In recent weeks, Tesla chief executive Elon Musk has said artificial intelligence (AI) is riskier than North Korea and he has called on the United Nations to ban autonomous weapons before they turn into killer robots. Musk has also reportedly called for AI regulation, saying AI is a "fundamental risk to the existence of human civilization" and he said Facebook chief executive Mark Zuckerberg's rosier spin proves "his understanding of the subject is limited." It is a decidedly grim view of a technology infiltrating the marketing industry via channels like customer service, search and data analysis. So how worried are marketers exactly? For her part, Jenna Niven, creative director at ad agency R/GA, noted AI has been around for a long time and is already integrated into processes we use every day, like Gmail sorting spam or Netflix recommending content, but only now are we starting to see AI in the forefront of user experiences like Alexa and self-driving cars, which means it is assuming a more obvious role in our lives.
When Mom or Dad spends long tours of duty far from home while serving in the military, their kids sometimes need extra understanding, encouragement and emotional support. If a parent dies in combat, these children can struggle mightily to cope with the loss and adjust to a new reality. According to a recent study, one-quarter of such kids contemplate suicide. Creative agency We Believers is stepping up with Ai Buddy, an artificial-intelligence system designed to assist youngsters caught up in such difficult situations. The technology features a kid-friendly interface with a cast of cute cartoon characters, including a teddy bear, a monkey and an oversized, cuddly purple beetle.
Science Channel has ordered eight half-hour episodes of "SciJinks" prank series from "The Big Bang Theory" star Johnny Galecki, for premiere in 4th quarter 2017. Galecki, via his Alcide Bava Productions, will appear in and executive produce the series, which uses cutting-edge science as the foundation for outrageous stunts and practical jokes. Galecki will orchestrate a team of brilliant and inventive scientists drawing from chemistry, physics, technology, engineering and more, with never-before-seen pranks designed to introduce audiences to remarkable and unusual scientific discoveries. Along with Galecki, each episode will be guided by scientists, physicists and stem students. "One of the most rewarding elements of being on'The Big Bang Theory' has been being approached by younger people who claim they never before had considered a life in the sciences until watching the show.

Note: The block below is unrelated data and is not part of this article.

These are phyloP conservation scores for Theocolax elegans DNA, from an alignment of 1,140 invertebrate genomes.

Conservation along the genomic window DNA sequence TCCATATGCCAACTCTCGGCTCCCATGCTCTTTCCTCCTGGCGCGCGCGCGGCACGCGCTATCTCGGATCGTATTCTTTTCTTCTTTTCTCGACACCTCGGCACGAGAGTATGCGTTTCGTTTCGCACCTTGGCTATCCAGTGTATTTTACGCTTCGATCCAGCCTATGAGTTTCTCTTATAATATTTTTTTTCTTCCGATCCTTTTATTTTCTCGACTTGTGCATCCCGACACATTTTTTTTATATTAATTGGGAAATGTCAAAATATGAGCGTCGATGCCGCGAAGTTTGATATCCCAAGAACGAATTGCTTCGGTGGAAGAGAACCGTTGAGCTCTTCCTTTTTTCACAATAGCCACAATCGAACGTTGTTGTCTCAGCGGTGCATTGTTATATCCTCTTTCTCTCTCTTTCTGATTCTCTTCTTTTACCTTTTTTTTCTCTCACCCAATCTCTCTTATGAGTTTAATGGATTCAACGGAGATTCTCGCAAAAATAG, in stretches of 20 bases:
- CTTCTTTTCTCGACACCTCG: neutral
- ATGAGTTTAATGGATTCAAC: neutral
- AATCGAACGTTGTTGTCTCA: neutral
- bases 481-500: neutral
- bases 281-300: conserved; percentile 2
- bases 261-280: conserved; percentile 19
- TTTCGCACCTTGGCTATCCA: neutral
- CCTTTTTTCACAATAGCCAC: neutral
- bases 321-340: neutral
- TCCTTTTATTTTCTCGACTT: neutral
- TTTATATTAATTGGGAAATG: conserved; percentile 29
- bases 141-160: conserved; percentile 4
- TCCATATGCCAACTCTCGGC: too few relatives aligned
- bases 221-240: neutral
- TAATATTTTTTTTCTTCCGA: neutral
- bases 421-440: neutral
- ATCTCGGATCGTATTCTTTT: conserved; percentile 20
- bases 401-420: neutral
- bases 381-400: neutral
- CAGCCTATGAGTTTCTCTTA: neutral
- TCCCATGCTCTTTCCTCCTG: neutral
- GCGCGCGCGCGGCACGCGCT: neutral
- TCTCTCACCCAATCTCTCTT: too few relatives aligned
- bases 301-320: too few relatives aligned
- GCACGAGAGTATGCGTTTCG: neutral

On a Friday night in February, in Greenpoint, Brooklyn, Billy Eichner, the thirty-seven-year-old star of the sui-generis pop-culture game show "Billy on the Street," was sitting in a director's chair on the set of the sitcom "Difficult People." That show, about two struggling performers, a straight woman and a gay man, who are harsh about the world and affectionate with each other, was created and is written by the comedian Julie Klausner, with whom he co-stars. Eichner has excellent posture, even when looking at his phone. "I was a'Jeopardy!' question this week," he told me. He held up a screen shot of the clue: "GAMES OF THIS COMIC'ON THE STREET' INCLUDED'WOULD DREW BARRYMORE LIKE THAT?' & 'IT'S SPOCK! On "Billy," now entering its fifth season, Eichner startles New Yorkers on the street and gets them to play games and answer questions, for weird prizes and small amounts of money. Sometimes Eichner runs around surprising people with a movie star in tow, like Zachary Quinto, of "Star Trek." ("It's Spock! He creates fanciful obstacle courses, such as "Leah Remini's Escape from Scientology," in city parks and paved lots. He has made viral videos with Madonna, Julianne Moore, and David Letterman. Joan Rivers was a friend and a fan. "I am responsible for something rare, which is three seconds of complete and utter silence on national television," Eichner said, in reference to stumping the "Jeopardy!" "You won't see that on'Fresh Off the Boat.' " You won't see that on "Billy on the Street," either. Eichner is hyperliterate in the language of pop culture, asking rapid-fire questions about Kaley Cuoco or Meryl Streep before his guests know what's happening to them.